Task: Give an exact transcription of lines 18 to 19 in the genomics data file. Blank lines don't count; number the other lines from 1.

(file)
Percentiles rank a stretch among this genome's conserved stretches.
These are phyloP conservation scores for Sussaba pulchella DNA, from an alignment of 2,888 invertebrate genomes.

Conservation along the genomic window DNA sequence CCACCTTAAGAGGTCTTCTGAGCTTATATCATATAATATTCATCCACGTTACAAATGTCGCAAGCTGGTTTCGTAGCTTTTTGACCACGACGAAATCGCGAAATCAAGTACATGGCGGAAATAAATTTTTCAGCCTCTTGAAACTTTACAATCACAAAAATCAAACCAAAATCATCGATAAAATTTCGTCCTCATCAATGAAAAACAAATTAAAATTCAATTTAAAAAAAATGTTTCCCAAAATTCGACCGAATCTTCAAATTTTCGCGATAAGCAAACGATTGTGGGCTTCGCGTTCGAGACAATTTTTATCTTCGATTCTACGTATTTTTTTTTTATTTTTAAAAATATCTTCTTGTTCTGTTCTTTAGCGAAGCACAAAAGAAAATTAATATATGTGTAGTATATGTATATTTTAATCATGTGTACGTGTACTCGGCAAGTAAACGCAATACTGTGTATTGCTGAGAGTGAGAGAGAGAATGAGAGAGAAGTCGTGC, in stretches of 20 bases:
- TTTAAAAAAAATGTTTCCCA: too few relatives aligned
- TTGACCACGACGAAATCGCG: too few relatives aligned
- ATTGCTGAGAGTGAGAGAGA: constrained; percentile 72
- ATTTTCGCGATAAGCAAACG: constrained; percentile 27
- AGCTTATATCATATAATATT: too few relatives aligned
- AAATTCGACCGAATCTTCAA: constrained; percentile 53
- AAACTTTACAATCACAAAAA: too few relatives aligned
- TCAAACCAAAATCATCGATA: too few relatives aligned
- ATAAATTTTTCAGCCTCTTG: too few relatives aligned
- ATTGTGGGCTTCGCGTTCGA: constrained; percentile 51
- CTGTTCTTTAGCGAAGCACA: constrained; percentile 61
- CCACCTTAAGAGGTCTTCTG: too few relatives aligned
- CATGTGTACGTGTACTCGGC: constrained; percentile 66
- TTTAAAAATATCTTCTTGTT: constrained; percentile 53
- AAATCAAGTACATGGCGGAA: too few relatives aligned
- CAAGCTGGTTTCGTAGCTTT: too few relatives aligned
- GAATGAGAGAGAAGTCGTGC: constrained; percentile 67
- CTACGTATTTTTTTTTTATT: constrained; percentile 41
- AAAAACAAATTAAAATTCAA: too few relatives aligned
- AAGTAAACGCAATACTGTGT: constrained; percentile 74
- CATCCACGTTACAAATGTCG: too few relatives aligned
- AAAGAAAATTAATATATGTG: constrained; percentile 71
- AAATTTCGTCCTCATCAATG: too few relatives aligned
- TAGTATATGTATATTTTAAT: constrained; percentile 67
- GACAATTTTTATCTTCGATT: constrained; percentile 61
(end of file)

- AAATCAAGTACATGGCGGAA: too few relatives aligned
- CAAGCTGGTTTCGTAGCTTT: too few relatives aligned